An inquiry into the building’s future in 1977 resulted in Sheffield’s Assistant Chief Planner David Cathels stating that the building was considered to be “A vigorous and distinguished example of Victorian architecture which should be retained”. Local businessman Les Vickers paid £110,000 for the building in 1978 with a scheme to turn it into a hotel and conference centre, however these plan fell through and in the early 1980s the building’s lower floor was converted into “Turn Ups” nightclub and “Bloomers” pub. In 1990 Canadian Business Parks of Bedfordshire acquired the building with plans to restore it, but this never happened as the company hit financial problems.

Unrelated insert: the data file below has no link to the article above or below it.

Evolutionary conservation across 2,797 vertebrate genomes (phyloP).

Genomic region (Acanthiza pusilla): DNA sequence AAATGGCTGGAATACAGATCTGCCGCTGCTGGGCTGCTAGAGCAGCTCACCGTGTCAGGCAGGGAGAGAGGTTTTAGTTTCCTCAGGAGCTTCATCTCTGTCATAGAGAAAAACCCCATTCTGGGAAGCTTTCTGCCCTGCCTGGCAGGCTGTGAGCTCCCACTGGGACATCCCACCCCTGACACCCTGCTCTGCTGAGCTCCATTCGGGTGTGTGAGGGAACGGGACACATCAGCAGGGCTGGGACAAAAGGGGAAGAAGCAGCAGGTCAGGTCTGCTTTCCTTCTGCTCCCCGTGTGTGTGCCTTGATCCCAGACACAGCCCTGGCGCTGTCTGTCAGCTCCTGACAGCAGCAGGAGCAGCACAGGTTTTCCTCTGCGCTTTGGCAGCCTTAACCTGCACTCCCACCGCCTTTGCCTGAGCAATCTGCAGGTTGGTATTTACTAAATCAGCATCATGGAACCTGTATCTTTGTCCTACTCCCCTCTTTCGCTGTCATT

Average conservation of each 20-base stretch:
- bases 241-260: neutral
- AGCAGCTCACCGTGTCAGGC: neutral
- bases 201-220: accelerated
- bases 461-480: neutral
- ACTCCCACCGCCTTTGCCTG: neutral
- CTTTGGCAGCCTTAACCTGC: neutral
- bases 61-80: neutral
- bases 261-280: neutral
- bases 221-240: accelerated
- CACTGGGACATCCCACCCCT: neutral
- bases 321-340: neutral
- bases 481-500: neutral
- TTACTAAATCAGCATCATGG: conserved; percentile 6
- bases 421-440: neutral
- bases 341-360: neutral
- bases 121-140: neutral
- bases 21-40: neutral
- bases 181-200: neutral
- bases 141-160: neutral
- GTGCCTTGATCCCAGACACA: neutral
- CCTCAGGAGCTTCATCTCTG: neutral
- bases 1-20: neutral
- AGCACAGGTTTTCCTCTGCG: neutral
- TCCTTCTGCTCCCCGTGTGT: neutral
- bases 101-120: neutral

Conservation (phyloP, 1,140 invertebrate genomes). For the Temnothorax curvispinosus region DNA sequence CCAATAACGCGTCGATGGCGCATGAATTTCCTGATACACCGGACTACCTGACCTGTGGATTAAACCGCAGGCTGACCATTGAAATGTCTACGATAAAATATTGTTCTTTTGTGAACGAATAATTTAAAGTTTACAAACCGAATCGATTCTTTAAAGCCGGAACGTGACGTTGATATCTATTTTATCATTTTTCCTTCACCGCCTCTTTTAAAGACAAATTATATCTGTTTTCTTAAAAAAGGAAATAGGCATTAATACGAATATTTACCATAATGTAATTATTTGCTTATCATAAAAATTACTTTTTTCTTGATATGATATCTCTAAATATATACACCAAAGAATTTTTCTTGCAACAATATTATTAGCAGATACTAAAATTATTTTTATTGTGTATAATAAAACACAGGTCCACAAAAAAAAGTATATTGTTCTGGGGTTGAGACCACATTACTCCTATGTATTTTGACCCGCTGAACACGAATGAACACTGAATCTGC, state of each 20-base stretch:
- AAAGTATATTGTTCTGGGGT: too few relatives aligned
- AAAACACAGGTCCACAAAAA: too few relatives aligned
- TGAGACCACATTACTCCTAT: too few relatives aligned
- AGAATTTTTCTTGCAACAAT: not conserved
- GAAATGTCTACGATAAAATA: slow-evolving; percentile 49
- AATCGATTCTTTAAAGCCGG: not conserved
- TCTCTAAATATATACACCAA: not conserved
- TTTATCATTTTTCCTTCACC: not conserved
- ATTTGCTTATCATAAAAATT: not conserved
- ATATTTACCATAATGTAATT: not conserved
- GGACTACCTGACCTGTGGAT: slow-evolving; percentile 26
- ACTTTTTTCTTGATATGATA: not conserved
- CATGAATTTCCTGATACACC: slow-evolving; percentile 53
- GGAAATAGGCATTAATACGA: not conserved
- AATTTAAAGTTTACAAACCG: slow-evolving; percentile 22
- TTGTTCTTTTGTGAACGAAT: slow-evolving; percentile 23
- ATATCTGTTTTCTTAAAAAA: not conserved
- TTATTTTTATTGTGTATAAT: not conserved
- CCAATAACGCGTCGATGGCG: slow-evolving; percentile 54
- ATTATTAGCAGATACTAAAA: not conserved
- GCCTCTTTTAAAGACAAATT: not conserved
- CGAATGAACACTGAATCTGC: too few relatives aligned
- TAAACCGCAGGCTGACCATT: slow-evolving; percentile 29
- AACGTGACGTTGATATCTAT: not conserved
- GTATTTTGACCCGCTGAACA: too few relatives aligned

The building continued to deteriorate throughout the early 1990s and in 1996 Sheffield City Council served a legal notice on the owners to effect repairs. However, no maintenance was carried out, rain came in through the damaged roof and period fireplaces were stolen by thieves. The Council in partnership with English Heritage sealed the building against further damage and it was then acquired by English Partnerships, the Government agency for regeneration. The building has been restored and at present hosts the No. 1 Oriental Buffet Restaurant on it lower floor with office space above.

Sadly the building never became "the headquarters of a major prestigous company" but it does host a Oriental Restaurant. Not what Sheffield City Council had envisaged in October 1989